When the grass reaches 12 inches tall, the City will notify property owners using the newspaper to satisfy State notice requirements. The notices will be published on consecutive days, Sundays and Mondays, and will give owners 10 days to cut their grass before the city hires a contractor to do the job. A lien for city expenses will be included on the property owner’s taxes if the charges are not paid in a timely manner. The city will also send a regular letter to homeowners as a courtesy and place all notices on its website.

Mayor Nic Hunter said property standards, including high grass, come up time and again in the City’s community meetings. “I have instructed our staff to take every legal measure to shorten the timeline for getting these properties mowed.”

State law requires that property owners receive notice of a violation and 5 days to address the issue. The City feels that a 10-day response period is more appropriate.  In the past, the City served notice via certified mail, a process that could be severely lengthened if the property owners decided not to sign for the letter.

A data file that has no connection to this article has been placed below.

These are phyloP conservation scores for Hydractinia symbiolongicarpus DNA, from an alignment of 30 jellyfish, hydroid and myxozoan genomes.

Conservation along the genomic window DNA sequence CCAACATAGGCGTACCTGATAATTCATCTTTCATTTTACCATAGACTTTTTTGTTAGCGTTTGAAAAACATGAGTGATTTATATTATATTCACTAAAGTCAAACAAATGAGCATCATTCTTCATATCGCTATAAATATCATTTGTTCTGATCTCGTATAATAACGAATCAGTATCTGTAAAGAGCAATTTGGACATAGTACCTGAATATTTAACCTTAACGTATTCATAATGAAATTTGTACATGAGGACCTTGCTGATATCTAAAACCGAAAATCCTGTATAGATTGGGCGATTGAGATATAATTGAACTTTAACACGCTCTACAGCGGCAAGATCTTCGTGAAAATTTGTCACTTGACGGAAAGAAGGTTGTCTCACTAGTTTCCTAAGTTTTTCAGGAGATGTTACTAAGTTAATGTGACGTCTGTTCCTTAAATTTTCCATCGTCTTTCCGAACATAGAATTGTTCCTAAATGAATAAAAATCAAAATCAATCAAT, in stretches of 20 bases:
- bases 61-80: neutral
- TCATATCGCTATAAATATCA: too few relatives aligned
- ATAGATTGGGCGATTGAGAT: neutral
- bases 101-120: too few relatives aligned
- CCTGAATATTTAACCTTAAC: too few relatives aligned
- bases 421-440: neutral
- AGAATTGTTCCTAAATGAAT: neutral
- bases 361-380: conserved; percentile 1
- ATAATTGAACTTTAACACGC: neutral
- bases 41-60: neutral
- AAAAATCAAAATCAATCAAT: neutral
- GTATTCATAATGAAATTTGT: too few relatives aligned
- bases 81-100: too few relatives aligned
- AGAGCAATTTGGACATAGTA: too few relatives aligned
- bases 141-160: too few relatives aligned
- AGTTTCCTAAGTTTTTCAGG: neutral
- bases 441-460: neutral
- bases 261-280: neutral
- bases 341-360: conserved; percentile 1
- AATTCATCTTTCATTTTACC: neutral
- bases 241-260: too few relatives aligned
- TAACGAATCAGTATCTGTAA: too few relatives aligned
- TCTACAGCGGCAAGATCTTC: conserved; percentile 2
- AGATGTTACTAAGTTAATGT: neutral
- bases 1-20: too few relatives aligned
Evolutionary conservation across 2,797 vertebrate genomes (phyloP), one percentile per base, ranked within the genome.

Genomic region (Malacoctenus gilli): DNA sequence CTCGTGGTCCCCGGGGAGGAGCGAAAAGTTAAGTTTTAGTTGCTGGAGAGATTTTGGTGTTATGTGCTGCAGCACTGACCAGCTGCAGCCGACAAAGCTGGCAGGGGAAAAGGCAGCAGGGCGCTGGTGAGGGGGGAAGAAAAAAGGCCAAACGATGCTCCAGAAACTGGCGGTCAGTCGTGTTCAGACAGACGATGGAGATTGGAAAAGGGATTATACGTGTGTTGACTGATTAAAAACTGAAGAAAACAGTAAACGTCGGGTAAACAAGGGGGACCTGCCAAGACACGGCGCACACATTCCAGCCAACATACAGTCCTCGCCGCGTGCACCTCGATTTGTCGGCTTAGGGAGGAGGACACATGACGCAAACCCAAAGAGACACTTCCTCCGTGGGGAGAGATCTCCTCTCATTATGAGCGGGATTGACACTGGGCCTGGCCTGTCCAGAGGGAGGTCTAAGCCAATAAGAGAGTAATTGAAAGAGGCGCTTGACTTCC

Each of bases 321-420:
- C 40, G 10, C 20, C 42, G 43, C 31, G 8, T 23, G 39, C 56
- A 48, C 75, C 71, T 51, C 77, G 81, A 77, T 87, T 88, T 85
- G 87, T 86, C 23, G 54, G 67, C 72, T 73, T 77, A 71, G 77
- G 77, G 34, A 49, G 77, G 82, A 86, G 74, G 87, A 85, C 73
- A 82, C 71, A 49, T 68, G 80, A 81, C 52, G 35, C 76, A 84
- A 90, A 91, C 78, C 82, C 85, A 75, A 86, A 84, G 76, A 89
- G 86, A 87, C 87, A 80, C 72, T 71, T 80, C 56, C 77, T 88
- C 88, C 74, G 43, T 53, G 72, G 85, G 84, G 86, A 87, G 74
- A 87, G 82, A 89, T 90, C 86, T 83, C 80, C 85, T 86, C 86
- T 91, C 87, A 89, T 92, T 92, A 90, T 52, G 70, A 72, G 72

“The city initiates roughly 3,800 grass cutting contracts each year. The city does not want to be in the grass cutting business nor the fining business; however, it simply is not fair to the rest of our citizens to allow a few properties with high grass to negatively impact our neighborhoods,” said Mayor Hunter.

“If your grass is 12 inches tall, the city should not have to remind you to mow your lawn. Part of being a responsible property owner is being a good neighbor; this holds true whether you are a corporation, a landlord, or a single family homeowner.  Lake Charles is a great community; let’s remind ourselves of that! I have pride in our city. I promise you, the City of Lake Charles will be working diligently to make sure all of our citizens can feel the same.”